In complex environments it can be hard for governments to know the ‘right’ thing to do.
In situations of uncertainty and complexity - the situations that governments constantly operate in - we do not know what the ‘right' thing to do is. It’s necessary to constantly iterate and adapt, and create emergent learning environments and practices. However, it’s often difficult to learn when confronted by the siloes of government, the pressures of delivery, and the fear of failure.
Join us as we discuss how those working in and around government might coordinate and collaborate effectively to build a culture of learning, using real-life case studies and insights.
Angie Tangaere (Kaitohu Tangata Whenua, Auckland Do-Design Lab)
Nyadol Nyuon OAM (Lawyer and Human Rights Advocate)
Olli-Pekka Heinonen (Director General, International Baccalaureate Organization)
Adrian Brown (Executive Director, Centre for Public Impact)
To take our webinar further, we’ve collated a wide range of material exploring legitimacy, and rebuilding trust in government. Scroll below to explore:
Watch the webinar, and read more about what our community is saying.
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Dive more deeply into this topic by learning more through blogs, articles and reports.
“The Palgrave Handbook of Learning for Transformation” features contributions from scholars and practitioners from a diversity of backgrounds that builds upon existing theory and breathes new life into transformative learning theory.
In “Learning: an anthro-complexity perspective”, Dave Snowden discusses how you can create an ecosystem where the cost of learning is less than the cost of ignorance.
In this presentation, “Disrupting Learning Partnerships”, Angie Tangaere and Penny Hagen share examples and reflections from their work at The Southern and Western Initiative around the value of disruptive learning partnerships, and why they are an important part of enabling equity and wellbeing in place.
In this blog post, “Rethinking monitoring and evaluation in complex systems — when learning is a result in itself”, Søren Vester Haldrup from the UNDP’s Strategic Innovation Unit discusses the need to develop new ways of doing monitoring and evaluation that privilege continuous learning and adaptation.
In this lecture recording, Linda Tuhiwai Smith reflects on her seminal book Decolonising Methodologies and its continued relevance 20 years after its release.
This scoping paper from Fiona McKenzie, “Building a Culture of Learning at Scale” explores the question ‘what would it take to build a culture of learning at scale?, focusing on systems-wide learning that can help to inform systems change efforts in.
In this blog post “Measurement for Learning” John Burgoyne explores how governments can move beyond top-down reporting to measures that drive learning and improvement.
In this article “Building a culture of learning at work” Adam Grant explores how leaders can create physiological safety in order to enable risk taking without fear of reprisal.
“Human Learning Systems, a practical guide for the curious” from CPI explores the practical actions they will likely need to plan, organise, and undertake to apply Human Learning System principles in government.
This report “A brief introduction to Policy experimentation” from CPI explains how governments are using experimentation as a way to learn and innovate.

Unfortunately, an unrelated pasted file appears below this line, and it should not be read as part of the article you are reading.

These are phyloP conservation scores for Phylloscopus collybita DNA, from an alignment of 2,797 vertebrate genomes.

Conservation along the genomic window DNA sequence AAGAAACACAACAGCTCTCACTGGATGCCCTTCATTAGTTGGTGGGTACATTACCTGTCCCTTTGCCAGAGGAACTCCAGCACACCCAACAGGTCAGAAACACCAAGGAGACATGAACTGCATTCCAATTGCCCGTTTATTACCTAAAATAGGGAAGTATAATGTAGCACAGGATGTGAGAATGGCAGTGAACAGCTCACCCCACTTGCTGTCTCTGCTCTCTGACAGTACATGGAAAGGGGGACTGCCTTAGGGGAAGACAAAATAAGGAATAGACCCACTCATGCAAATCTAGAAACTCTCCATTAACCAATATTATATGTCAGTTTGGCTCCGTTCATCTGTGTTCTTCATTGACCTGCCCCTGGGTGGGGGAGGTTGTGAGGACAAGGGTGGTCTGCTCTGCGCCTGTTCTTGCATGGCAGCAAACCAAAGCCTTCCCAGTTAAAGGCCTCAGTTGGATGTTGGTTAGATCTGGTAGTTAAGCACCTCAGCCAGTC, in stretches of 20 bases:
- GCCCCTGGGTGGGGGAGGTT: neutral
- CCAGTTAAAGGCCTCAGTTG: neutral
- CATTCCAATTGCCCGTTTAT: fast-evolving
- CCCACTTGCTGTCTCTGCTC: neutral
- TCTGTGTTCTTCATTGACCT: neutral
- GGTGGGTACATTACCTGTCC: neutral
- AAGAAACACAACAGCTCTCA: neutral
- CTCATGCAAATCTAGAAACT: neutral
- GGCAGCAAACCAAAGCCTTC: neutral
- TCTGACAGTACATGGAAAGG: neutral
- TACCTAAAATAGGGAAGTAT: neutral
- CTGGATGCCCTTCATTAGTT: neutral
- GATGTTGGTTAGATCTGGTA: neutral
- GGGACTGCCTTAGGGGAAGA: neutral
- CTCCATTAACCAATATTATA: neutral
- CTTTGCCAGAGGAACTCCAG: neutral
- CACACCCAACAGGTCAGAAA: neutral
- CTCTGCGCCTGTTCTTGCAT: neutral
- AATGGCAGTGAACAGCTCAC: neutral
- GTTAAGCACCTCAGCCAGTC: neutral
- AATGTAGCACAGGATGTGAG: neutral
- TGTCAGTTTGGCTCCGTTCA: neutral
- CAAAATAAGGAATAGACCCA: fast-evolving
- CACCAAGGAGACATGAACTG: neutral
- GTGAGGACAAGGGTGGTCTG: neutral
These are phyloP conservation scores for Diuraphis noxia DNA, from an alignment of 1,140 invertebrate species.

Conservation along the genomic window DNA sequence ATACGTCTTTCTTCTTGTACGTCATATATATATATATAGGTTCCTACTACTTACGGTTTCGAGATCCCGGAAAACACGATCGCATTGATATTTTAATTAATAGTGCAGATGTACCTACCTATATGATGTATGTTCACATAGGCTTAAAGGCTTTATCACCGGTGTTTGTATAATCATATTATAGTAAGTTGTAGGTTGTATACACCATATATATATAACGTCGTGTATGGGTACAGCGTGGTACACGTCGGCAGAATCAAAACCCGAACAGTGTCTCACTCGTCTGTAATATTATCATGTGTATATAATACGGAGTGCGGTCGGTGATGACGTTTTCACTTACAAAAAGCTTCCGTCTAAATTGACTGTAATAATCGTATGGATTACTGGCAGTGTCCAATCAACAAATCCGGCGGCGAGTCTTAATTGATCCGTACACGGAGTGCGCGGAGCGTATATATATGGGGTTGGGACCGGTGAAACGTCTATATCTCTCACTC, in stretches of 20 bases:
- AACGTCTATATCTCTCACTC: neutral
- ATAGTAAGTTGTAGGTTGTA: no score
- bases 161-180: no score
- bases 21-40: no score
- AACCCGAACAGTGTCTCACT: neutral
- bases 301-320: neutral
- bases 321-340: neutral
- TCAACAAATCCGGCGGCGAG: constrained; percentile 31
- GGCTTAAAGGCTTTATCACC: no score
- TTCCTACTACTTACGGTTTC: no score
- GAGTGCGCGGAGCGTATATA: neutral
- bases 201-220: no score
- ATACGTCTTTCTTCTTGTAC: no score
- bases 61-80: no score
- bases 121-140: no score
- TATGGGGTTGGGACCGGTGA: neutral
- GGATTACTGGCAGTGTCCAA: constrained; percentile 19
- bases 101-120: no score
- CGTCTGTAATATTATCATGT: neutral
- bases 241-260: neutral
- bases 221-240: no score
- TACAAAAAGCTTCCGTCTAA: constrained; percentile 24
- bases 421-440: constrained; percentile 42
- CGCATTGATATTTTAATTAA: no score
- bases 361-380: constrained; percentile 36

The “Learning from Failure” webinar from the 2021 ANZSOG x CPI Reimagining Government Series explores how governments can create a culture of innovation that allows them to learn from failure.
We’ve collated case studies and material to illustrate what these ideas look like in practice, and offer frameworks and tools to support experimentation with a similar approach in your work.
This article from the OECD Observer describes “Experimental Finland”, an initiative that began in 2015 in the Prime Minister’s Office to encourage experimentation at different levels of government. Read more about Experimental Finland here.
This case study “Learning in Complex Settings” from the Auckland Co-Design Lab profiles a three-year collaboration called the Health Homes Initiative - Auckland Co-design: testing ideas to make homes warmer and drier.
In this recorded community of practice event hosted by the Auckland Co-design Lab “Whānau-led design – what does it actually take?” Angie Tangaere reflects on what she learned about whānau-led innovation and about the system, and what it means to navigate the space in between.
This article from TACSI “Learning about lives through design research” explores how design research taking place in context with small sample sizes can help us learn about the reality of people’s lives.
In this case study “Learning from Gateshead” Mark Smith from Gateshead Council (UK) describes the what, why, and how of taking a Human Learning Systems (HLS) approach in practice. Explore the HLS Case Study Map to learn about more applications of HLS from across the world.
This blog “What is action learning?” explores examples of how CPI have implemented Action Learning and what it looks like in practice.
In this blog “Learning as a strategy to improve national education”, CPI spoke with Olli-Pekka Heinonen from the Finnish National Agency for Education about co-creating a learning culture.
The “D.C. COVID-19 Responsive Collaborative Toolkit” published by CPI in 2022 provides a step-by-step guide to building a peer learning network that is capable of responding to complex challenges related to COVID-19 in schools.
Join our community
Our Community of Practice is a forum for conversations over the course of the webinar series, and a great way to build new relationships with like-minded people, passionate about reimagining government. Content in webinars will be brought to life, through events, workshops, conversations, and networking opportunities.
Register below, and join us as we reimagine government.